Seemingly modeled after the highly successful Velib program from Paris, France, and adopted by other cities such as Minneapolis, Chicago, and Denver, the scheme would place racks of rental bikes at various locations around downtown, the Arena District, and the Short North for renters to get around at will.
Credit card readers built into the racks would allow riders to get an hourly, daily, or longer pass for bike use to get around town quickly and easily, without the constant hassle of parking. Passes could be available for a day, week, month, year, etc.
The Minneapolis and Paris models feature easily identifiable bikes with ad space sold on them, helping cut the costs a bit and promoting local businesses. Paris features silver bikes while Minneapolis has a fleet of lime-green bikes available for use.
A number of considerations need to be taken up before this is done. Enforcement of traffic laws for both cyclists and motorists would need to be ramped up for the safety of all, as riding bikes on sidewalks is illegal (though rarely enforced) in Columbus and very dangerous to pedestrians (as well as the cyclists themselves). Education for cyclists, motorists, and police on this issue will be vital.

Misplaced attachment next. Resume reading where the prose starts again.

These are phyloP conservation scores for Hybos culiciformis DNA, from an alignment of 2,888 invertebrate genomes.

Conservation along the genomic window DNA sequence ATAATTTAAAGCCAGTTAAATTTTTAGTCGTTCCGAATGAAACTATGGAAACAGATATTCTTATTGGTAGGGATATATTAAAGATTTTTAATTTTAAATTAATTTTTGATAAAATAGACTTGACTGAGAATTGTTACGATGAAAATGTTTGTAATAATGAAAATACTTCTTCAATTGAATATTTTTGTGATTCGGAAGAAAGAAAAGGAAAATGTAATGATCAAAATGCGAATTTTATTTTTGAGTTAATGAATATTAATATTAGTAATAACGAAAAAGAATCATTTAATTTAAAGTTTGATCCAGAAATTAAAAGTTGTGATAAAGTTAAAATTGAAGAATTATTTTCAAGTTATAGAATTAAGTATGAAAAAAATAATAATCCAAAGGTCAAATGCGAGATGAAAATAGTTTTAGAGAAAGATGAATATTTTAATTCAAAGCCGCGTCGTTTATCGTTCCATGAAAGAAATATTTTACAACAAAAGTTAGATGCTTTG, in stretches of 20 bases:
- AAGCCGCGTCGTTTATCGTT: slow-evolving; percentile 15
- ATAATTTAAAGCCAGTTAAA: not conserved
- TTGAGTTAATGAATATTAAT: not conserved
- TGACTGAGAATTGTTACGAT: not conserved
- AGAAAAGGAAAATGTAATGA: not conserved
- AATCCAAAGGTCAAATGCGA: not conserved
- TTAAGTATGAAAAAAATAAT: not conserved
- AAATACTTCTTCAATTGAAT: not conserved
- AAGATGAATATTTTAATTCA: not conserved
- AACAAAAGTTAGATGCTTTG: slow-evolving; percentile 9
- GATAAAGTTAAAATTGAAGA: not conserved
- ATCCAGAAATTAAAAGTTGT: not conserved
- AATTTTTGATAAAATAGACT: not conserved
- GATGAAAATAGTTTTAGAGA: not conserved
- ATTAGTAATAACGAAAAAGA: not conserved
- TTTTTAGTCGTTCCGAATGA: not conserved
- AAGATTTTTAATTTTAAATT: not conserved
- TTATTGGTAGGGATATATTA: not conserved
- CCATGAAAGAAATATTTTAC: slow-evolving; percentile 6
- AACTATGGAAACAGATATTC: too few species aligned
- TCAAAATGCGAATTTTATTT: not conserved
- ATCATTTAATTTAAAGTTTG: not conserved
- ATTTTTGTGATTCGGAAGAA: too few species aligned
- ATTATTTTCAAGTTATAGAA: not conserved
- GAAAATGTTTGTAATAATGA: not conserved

An understanding about how increased bicycle traffic would affect bus routes and operation is another issue, particularly with the increased ridership that COTA is experiencing of late.
And the issue of helmets will likely come up. Though there is currently no helmet law for adults in the city, there is one for children.
But all in all, this move is a very positive one for the city. It will offer a way for downtown residents and workers to get some exercise, have some cheap transportation, and remove cars from the downtown streets to improve traffic.